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Sunday, April 14, 2013
Do Ion Levels in Metal-on-metal Hip Resurfacing Differ From Those in Metal-on-metal THA at Long-term Followup?
Laboratory for Orthopaedic Pathophysiology and Regenerative Medicine, Rizzoli Orthopaedic Institute, Via di Barbiano 1/10, 40136, Bologna, Italy, firstname.lastname@example.org.
Metal-on-metalhip resurfacing arthroplasty (MOM HR) has become an established alternative to traditional metal-on-metal total hip arthroplasty (MOM THA) for younger, more active patients. Nevertheless, concerns remain regarding wear and corrosion of the bearing surfaces and the resulting systemic metal ion distribution.
We therefore asked whether (1) serum ion concentrations in patients with MOM HR at the time of long-term followup were higher than concentrations in a control population with no hip implants; (2) the ion concentrations in patients with MOM HR were different from those in patients with MOM THA; and (3) sex would influence ion levels with regard to implant type.
The MOM HR and MOM THA groups consisted of 25 patients (evaluated at a minimum of 96 months) and 16 patients (evaluated at a minimum of 106 months), respectively. Forty-eight healthy donors were recruited for reference values. Cobalt, chromium, nickel, and molybdenum were measured by furnace graphite atomic absorption spectrophotometry.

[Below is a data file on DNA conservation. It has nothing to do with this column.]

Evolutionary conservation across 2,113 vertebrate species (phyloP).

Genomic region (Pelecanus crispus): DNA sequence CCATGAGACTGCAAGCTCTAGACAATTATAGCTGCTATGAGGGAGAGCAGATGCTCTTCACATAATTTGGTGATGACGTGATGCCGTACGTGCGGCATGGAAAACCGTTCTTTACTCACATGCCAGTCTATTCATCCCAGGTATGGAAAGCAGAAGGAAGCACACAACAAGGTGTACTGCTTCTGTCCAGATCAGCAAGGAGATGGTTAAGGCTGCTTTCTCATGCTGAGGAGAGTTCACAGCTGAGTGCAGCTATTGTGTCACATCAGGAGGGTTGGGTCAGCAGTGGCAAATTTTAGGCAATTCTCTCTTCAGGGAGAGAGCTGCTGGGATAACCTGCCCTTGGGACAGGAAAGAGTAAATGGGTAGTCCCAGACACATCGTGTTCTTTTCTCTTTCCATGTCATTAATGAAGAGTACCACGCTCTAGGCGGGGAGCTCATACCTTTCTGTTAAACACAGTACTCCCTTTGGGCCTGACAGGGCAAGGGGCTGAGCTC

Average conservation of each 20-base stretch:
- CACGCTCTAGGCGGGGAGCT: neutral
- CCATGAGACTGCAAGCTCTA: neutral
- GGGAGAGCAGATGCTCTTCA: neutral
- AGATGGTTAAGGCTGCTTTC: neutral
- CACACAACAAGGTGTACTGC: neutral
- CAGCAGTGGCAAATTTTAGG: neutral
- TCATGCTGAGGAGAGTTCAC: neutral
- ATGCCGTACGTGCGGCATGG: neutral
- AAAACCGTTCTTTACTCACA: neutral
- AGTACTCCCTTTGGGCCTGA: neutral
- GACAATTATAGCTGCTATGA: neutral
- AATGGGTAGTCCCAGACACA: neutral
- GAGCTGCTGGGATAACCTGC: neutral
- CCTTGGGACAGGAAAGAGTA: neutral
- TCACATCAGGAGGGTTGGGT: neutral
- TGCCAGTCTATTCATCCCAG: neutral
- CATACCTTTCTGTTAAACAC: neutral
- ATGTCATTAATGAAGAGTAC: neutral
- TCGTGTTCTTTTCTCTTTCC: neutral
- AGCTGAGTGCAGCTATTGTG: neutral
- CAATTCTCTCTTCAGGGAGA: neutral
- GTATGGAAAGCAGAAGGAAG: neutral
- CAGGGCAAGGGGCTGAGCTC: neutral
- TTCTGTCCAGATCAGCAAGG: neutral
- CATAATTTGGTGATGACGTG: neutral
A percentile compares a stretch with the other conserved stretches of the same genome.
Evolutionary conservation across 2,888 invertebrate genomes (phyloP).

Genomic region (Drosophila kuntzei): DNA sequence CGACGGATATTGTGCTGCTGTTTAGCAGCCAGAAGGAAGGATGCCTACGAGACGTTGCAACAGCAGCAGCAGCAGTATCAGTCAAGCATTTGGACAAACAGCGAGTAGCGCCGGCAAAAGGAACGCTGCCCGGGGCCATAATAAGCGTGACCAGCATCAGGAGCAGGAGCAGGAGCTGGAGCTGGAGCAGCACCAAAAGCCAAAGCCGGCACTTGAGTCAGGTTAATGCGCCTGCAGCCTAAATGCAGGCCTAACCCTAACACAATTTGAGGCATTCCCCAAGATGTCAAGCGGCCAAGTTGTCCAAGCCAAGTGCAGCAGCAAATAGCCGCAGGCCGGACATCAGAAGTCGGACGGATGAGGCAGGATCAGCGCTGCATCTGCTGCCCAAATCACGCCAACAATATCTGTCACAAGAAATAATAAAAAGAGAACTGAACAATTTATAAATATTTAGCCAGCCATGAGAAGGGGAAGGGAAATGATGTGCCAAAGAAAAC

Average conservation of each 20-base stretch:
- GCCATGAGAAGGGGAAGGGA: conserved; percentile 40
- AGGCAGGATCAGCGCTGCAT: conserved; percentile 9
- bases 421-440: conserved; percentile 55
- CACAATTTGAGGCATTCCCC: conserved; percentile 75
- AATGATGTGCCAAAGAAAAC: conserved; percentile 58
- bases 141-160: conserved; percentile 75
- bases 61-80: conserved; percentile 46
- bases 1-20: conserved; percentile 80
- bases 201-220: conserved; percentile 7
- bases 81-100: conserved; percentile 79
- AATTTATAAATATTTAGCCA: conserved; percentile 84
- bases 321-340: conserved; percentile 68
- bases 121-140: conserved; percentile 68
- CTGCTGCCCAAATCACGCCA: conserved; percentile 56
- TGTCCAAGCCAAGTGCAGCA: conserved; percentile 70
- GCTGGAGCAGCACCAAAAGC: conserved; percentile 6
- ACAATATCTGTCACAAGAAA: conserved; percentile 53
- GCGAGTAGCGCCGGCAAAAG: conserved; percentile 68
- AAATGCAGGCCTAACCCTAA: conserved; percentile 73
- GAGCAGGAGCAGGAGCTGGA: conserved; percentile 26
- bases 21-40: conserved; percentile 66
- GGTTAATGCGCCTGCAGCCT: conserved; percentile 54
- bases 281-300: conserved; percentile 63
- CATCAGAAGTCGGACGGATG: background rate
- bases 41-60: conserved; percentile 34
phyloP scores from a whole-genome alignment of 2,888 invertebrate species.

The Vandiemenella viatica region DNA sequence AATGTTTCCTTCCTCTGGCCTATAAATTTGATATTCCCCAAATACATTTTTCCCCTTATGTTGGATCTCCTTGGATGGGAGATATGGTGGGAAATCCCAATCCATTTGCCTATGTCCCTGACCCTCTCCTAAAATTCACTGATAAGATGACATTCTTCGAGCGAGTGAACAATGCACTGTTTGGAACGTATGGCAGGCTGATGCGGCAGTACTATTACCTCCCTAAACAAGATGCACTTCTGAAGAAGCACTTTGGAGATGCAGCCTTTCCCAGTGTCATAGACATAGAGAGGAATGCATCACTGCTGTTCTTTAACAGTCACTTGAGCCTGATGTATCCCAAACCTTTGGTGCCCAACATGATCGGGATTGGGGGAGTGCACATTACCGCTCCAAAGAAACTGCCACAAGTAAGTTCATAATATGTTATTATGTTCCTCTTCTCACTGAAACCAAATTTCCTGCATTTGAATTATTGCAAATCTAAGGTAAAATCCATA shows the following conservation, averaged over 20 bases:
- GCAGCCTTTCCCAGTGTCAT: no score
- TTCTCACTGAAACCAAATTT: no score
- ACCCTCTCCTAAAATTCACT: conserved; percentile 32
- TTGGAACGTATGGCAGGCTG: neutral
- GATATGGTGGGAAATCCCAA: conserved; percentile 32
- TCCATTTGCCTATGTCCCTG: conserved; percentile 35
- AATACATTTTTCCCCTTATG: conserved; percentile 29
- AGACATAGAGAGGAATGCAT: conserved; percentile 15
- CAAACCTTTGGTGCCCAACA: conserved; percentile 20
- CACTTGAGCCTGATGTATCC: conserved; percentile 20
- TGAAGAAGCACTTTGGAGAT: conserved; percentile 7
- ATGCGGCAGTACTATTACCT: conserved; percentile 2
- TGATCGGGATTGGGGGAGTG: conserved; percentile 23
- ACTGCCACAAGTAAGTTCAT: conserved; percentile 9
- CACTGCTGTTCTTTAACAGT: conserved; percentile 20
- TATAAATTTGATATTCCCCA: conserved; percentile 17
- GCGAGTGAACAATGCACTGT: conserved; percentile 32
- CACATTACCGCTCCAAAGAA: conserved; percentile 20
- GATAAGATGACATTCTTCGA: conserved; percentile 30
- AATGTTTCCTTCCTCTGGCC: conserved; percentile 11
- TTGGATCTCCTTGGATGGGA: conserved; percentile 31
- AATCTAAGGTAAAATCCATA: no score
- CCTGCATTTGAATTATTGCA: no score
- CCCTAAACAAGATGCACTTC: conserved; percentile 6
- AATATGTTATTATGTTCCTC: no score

Ion concentrations of cobalt, chromium, and molybdenum in MOM HR were higher than in controls. Chromium and cobalt release were higher in MOM HR than in MOM THA. The sex-based analysis showed the difference was because women had higher concentrations in the MOM HR group than in the MOM THA group, whereas there was no difference between the men in the two groups.
In MOM HR, high metal ion release persists for the long term. Consequently, it is important to implement strict biomonitoring for patients who have received these implants. The sustained high levels of chromium in females within the MOM HR group are concerning and merits strong consideration when choosing implants in this patient group.